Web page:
This series is devoted to examining the leading trends that go towards defining the shape of modern software application development.
As we have initially discussed here, with so many new platform-level changes now playing out across the technology landscape, how should we think about the cloud-native, open-compliant, mobile-first, Agile-enriched, AI-fuelled, bot-filled world of coding and how do these forces now come together to create the new world of modern programming?
This contribution comes from Daniel Kobran, co-founder of Paperspace — the company is known for its GPU cloud tools built for developers that it says power next-generation workflows and the future of intelligent applications.
Paperspace is a term used in CAD to refer to the window into a 3D world… the company says that it’s a metaphor for the notion of a portal into the limitless power of the cloud.
Kobran writes as follows…
MLOps is the inevitable confluence of DevOps and Machine Learning. Why inevitable? For years the machine learning world has operated in a manner reminiscent of siloed software development patterns from the 1990s — there is practically zero automation, collaboration is a mess, pipelines are hacked-together with brittle scripts, visibility is practically nonexistent… and CI/CD is an altogether foreign concept.
MLOps represents a schema to overcome entropy and has brought a new wave of change to machine learning developers and enterprise teams.
So why is MLOps the topic on everyone’s mind? Why does MLOps matter? And what does the trend of MLOps suggest for the future of enterprise machine learning?
Software toolstack tools
Let’s face it, there are a lot of tools in the average software toolstack.
Software engineering teams rely on dozens of deployment tools for each release — from source code management systems to automated testing suites, performance monitoring tools and event-based alert systems. Everybody recognises these components of the deployment toolstack as essential blocks in the software development cycle — but it wasn’t always the case. Now, popular tools such as GitHub, CircleCI, Jenkins, Docker, NewRelic and an endless number of equivalents and contemporaries are in wide use around the world.
Pure software concepts like these can and should be applied homogeneously to machine learning. In machine learning, you still need source control for your code. You still need to monitor data pipelines, containerise applications, provision machines and test deployment endpoints. Machine learning may demand greater scale and more complex manipulation (especially with data), but the primitives are the same and so are the benefits of pipeline automation.
The 4-components of successful MLOps
MLOps has a model shape all of its own.
MLOps is a set of practices that provide determinism, scalability, agility and governance in the model development and deployment pipeline. This new (and essentially very modern) paradigm focuses on four key areas within the model training, tuning and deployment cycle: machine learning development must be reproducible, it must be collaborative, it must be scalable and it must be continuous.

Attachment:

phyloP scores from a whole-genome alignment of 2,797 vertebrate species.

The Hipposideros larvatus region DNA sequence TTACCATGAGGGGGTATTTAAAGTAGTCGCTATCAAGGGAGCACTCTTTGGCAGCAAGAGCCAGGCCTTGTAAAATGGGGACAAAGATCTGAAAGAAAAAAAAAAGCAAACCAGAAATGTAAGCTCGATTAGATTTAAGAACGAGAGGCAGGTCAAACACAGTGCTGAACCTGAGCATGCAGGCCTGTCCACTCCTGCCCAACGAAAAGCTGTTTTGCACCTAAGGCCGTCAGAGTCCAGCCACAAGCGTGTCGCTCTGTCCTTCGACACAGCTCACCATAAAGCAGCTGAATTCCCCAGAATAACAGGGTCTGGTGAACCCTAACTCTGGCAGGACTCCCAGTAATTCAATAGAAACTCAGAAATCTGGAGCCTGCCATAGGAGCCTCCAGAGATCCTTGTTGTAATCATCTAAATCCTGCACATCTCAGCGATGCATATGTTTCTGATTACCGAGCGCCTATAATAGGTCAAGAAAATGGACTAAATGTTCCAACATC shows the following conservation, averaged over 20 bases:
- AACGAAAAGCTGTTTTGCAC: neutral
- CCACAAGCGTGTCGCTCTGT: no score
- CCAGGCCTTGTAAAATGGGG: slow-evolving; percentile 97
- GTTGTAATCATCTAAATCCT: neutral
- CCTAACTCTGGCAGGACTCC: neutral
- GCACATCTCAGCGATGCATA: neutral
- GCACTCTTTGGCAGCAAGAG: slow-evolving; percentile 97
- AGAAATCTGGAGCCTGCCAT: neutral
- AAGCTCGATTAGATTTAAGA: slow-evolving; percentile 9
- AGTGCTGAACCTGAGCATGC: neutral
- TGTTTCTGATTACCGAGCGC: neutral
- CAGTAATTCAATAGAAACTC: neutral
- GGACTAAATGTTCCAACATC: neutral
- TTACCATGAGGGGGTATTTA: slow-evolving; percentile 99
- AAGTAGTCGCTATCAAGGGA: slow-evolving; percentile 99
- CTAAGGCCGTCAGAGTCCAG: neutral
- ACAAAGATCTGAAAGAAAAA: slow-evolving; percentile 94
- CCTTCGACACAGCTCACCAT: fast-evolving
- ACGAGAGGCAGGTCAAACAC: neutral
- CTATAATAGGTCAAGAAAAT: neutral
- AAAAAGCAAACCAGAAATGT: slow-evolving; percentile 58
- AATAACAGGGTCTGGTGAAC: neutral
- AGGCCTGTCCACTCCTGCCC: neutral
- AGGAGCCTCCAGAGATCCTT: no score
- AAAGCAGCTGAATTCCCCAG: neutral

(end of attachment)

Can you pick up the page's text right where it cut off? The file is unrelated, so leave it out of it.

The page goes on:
So let’s look at each of these in turn.
Reproducibility means the ability to reconstruct a previous machine learning model within a few percentage points of accuracy in order to improve it or to communicate its methodology to internal, external, or regulatory stakeholders. This requires traceability for inputs, which may include dataset, code commit, dependencies and packages, driver version, low-level libraries, container or runtime, parameters used to train the model, training hardware specifications and specific ML inputs such as initialisation of layer weights.
This is not a trivial task!
For a single developer working on a single model, this area of the development cycle is irrelevant. But for teams that are scaling both team members and productionalised models, the system will fail extraordinarily quickly without good collaborative processes in place.
Successful collaboration for ML teams requires a unified hub where all activity, lineage and model performance is tracked. This includes the full stack (from concept to R&D and through to production) and requires visibility of notebooks, training runs, hyperparameter searches, visualisations, metrics, datasets, code references and model artifacts.
That’s a lot of surface area that needs to be shared!
It is possible, but not advisable, to ask each machine learning engineer to master infrastructure deployment.
Because of the massive datasets and expensive compute requirements in machine learning, infrastructure management is a black hole of complexity that can consume a team’s productivity. Far better is to make compute infrastructure available on-demand and preconfigured for each member of the data science team.
If each person can self-provision preconfigured resources, the team can nearly eliminate scale-related provisioning bottlenecks.
The most important feature of great MLOps is a CI/CD pipeline for model development.
Pushing code to GitHub should trigger automatic compiling, testing and deployment — and this process should be the same for every member of the team in pursuit of perfect determinism. Through standardisation of the ML lifecycle it’s possible to increase model velocity output manyfold.
The future of MLOps?
There is a great amount of pressure coming to standardise machine learning lifecycles.
In a few short years the thought of manually training and deploying models will seem like a preindustrial curiosity. The lessons and legacy of the software development industry push toward DevOps years ago will make this transitional period in machine learning fly by — faster than anyone (or model) could predict.
For all of our sakes, please don’t be a preindustrial curiosity exhibit.